Renderings in the Lynchburg Architectural Archive

For several years, while working on a book about the prolific and versatile Lynchburg-based architect Stanhope S. Johnson, I spent many fascinating hours in the Jones Memorial Library’s architectural archive. There, in a file cabinet known as “F-6,” I came upon a cache of precious artwork, the scope of which exceeded the boundaries of my topic. However, I continued to be
haunted by the hand-painted architectural drawings I’d had the privilege of viewing, and I resolved to raise awareness of these hidden treasures.
   In the late 1970s, drawings and related materials of two important Lynchburg architects, who had recently died, were donated to Jones Memorial Library. Drawings by Bennett B. Cardwell (1893–1975), donated by his widow, had been stored on vertical, hanging files, while those of Stanhope S. Johnson (1881–1973), donated by his brother-in-law, Everett Bond, were rolled up and bound in round cardboard tubes.
   Realizing that these valuable records needed to be cleaned, preserved, indexed, and cataloged, S. Allen Chambers Jr., working through the library, applied for a grant from The National Endowment for the Humanities (NEH). When the grant was awarded, in 1980, the Lynchburg Architectural Archive was established. Included in the project were funds for acid-free folders and metal file cabinets so the drawings could be stored horizontally, freeing them from the wear and tear they had endured for so long.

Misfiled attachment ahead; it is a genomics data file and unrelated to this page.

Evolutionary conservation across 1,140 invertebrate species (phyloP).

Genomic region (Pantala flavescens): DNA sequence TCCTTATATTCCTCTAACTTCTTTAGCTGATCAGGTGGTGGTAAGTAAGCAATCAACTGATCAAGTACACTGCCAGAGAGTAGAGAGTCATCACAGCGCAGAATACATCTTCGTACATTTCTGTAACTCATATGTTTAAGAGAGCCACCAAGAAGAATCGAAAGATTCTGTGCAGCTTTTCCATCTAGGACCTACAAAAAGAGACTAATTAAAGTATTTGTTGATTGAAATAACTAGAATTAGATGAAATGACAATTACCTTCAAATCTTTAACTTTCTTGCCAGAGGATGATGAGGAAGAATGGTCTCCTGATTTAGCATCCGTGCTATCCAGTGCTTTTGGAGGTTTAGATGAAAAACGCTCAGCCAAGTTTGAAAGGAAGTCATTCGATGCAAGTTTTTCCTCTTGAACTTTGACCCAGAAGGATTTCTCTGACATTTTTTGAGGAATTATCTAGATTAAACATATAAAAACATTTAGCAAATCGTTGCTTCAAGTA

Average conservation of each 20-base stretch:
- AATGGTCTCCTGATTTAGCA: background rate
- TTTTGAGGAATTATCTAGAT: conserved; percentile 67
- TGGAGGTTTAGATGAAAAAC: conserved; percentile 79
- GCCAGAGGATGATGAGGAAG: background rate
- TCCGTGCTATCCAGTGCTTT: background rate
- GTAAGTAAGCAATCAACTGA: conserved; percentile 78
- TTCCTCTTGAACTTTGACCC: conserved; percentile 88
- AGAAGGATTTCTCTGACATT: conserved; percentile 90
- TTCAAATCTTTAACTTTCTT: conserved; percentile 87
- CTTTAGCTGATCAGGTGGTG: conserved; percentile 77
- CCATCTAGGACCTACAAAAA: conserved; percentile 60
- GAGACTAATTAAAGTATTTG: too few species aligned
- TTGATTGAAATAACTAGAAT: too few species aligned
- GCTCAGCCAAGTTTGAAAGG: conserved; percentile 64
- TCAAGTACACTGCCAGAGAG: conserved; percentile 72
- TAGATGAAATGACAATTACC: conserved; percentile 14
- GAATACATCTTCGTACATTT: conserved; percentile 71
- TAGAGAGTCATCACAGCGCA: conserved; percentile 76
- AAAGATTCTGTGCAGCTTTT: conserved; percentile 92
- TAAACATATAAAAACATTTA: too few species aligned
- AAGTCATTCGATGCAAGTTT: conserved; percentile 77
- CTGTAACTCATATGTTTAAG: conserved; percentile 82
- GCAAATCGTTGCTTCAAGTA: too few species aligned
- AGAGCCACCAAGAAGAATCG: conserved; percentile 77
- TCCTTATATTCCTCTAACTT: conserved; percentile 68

From its inception, the archive was envisioned as an ongoing project, receiving donations from other local and regional architects and architectural firms. Fortunately this has proven to be the case, and material continues to be contributed to the growing collection. The archive is a substantial holding; the current database of items contains approximately 3,900 entries. The collection helps to document the physical growth and economic conditions of the area, while also offering insight into the aesthetic and social choices of central Virginia for over a century. Truly, the architectural archive provides a wide lens with which to view the community.

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